4. Why does it take so long for the lawyers to answer the complaint, and the Court to set up a conference? Typically, the person who is served has 20 days in which to serve a response to the complaint you have made. Sometimes, it is difficult to actually serve the person or company whom you are suing because they may have moved and are no longer at the address that they used to be. When that happens, your lawyer's assistant (known as a process server) has to track down that person or company in order to properly serve them with the legal papers. If this is unsuccessful, then it will be difficult, if not impossible to start the lawsuit against those people who caused you harm. This step is crucial in order to proceed with your case. If the person you're suing is properly served with legal papers, their attorney may sometimes ask for additional time to answer your papers since they'd like time to learn the facts from their client before submitting their answer. This is known as 'requesting an extension of time to answer the complaint' and is a courtesy most attorneys will grant. Once your lawyer receives the answer to your complaint, and requests a conference with the Court, he no longer has any control about when the conference will be held- that's entirely up to the Court to determine. With many cases to deal with, Courts can be backlogged many weeks or months. 5. When we get a scheduling conference, why does it still seem as if things are moving slowly? There is an unfortunate saying that "The wheels of justice turn slowly." Once a conference is scheduled your attorney will know when you will need to be deposed- which is a question and answer session at your lawyer's office. It will likely be months later that you will have your deposition. The lawyer for the other side needs time to obtain your medical records, and do any other investigation needed before he questions you at your lawyer's office. Your lawyer will be present together with the other side's lawyer(s) and a court reporter. This will be the second time you will be in your lawyer's office, and it will feel as if your case is moving right along- since you are directly involved in the proceedings. Once your deposition is completed, you may again have that sense that your case has crawled to a standstill- but you shouldn't feel that way. Your case is moving in the right direction. 6. Why is it taking so long for other depositions to be completed? Sometimes, the attorneys have scheduling conflicts that prevent scheduled depositions from going forward. Sometimes one lawyer is on trial on another matter and cannot attend a particular deposition. Other times the witness who is scheduled to be questioned may not be available and their deposition needs to be re-scheduled. Attorneys frequently acknowledge this possibility and give courtesies to their adversaries when possible. Sometimes it is simply not possible and arguments arise between the attorneys and the Court is needed to intervene. Sometimes the delay may be intentional and the Court's assistance is required to resolve the issue. 7. When there are many people to question, there may be many weeks or months between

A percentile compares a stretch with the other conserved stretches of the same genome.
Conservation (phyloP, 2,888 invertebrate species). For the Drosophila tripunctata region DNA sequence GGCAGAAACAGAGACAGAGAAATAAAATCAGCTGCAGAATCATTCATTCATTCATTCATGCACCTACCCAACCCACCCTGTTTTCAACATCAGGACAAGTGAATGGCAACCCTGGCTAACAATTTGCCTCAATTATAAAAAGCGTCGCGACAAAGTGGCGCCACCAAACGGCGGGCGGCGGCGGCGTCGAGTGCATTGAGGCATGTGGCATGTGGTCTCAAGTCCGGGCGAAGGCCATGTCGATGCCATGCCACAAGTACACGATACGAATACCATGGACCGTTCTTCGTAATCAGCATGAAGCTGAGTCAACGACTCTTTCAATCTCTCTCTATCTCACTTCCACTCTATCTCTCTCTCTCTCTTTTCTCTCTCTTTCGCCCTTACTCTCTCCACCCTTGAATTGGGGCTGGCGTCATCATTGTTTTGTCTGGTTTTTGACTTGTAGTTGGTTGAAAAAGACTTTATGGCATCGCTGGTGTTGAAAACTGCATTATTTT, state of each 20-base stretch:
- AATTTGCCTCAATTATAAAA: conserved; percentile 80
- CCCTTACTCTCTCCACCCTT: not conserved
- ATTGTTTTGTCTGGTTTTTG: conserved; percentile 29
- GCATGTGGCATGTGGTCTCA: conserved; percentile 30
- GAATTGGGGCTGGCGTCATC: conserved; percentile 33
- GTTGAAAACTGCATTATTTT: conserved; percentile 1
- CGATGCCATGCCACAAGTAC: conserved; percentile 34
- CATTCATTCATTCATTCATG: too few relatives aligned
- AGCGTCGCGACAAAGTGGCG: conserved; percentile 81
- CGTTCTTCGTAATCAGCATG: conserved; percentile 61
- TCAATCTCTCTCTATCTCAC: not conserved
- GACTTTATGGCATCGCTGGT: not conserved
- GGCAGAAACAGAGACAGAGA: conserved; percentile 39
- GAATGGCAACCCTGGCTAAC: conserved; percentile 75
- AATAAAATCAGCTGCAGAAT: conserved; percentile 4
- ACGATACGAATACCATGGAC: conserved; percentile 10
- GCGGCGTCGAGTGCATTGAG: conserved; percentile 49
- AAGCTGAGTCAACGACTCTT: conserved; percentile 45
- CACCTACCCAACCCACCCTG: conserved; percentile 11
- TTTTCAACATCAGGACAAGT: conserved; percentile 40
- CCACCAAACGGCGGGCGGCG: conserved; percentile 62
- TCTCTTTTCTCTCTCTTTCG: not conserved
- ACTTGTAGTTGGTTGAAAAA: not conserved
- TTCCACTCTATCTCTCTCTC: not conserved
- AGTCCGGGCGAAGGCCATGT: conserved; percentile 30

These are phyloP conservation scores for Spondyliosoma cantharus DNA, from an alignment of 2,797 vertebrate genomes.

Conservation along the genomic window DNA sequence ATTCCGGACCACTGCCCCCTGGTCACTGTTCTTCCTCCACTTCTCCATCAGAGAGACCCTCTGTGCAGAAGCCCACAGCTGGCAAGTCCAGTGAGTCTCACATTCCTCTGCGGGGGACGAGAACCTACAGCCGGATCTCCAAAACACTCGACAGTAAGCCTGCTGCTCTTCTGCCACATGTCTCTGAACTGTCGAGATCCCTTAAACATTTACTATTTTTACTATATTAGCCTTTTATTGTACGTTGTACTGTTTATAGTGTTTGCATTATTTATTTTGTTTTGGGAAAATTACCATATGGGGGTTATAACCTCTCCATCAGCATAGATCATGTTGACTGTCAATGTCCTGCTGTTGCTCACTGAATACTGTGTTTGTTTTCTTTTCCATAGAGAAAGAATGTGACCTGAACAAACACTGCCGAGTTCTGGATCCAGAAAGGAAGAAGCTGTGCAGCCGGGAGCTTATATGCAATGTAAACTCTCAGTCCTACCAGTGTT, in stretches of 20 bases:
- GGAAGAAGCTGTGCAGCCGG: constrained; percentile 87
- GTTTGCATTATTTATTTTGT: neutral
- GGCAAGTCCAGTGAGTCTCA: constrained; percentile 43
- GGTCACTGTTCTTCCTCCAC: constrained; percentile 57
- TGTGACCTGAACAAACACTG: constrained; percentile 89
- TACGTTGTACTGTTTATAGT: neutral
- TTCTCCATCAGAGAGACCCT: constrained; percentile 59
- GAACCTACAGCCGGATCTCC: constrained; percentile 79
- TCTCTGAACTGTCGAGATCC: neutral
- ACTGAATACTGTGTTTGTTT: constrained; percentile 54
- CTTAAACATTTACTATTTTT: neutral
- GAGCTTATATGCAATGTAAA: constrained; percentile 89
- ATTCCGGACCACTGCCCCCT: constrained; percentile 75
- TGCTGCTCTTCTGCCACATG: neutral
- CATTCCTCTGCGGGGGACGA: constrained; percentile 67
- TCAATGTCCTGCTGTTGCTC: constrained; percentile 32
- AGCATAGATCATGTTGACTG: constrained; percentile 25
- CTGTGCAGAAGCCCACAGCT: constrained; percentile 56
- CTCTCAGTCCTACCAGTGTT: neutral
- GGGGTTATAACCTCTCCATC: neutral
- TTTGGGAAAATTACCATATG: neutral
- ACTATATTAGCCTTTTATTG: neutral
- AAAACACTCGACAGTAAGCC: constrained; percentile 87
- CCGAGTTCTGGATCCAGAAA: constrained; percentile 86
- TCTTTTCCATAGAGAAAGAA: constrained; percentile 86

depositions. During this time, it may seem as if nothing is happening with your case. Call your lawyer to find out why there's a delay and what is he doing about it. Become informed and try to stay in the loop. Keeping informed about the details of your case will make you more comfortable that it's proceeding the way it should, and will inspire more confidence in your attorney that if you don't hear from him for months. SUMMARY A lawsuit is not a race. It's an investigation and prosecution of an important case that must be assembled and cared for one fact at a time. Keep in touch with your lawyer and ask questions. This way you'll know that your case is moving forward and has not fallen between the cracks. Importantly, you'll understand why your case is moving at the pace it has and what you can expect in the future.
Gerry Oginski is an experienced New York medical malpractice and personal injury trial attorney and practices exclusively in the State of New York. He has tirelessly represented injured victims in all types of medical malpractice and injury cases in the last 19 years. As a solo practitioner he is able to devote 100% of his time to each individual client. A client is never a file number in his office. Take a look at Gerry's website http://www.oginski-law.com and read his free special reports on malpractice and accident law. Read actual testimony of real doctors in medical malpractice cases. Learn answers to your legal questions. We have over 200 FAQs to the most interesting legal questions. Read about his success stories. Read the latest injury and malpractice news. I guarantee there's something for you. http://www.oginski-law.com 516-487-8207 Also, take a look at Gerry's FREE NY Medical Malpractice video tutorials at http://medicalmalpracticetutorial.blogspot.com
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==== ==== Free Templates on how to Answer Lawsuit http://tinyurl.com/answer-lawsuit
http://tinyurl.com/answer-lawsuit ==== ====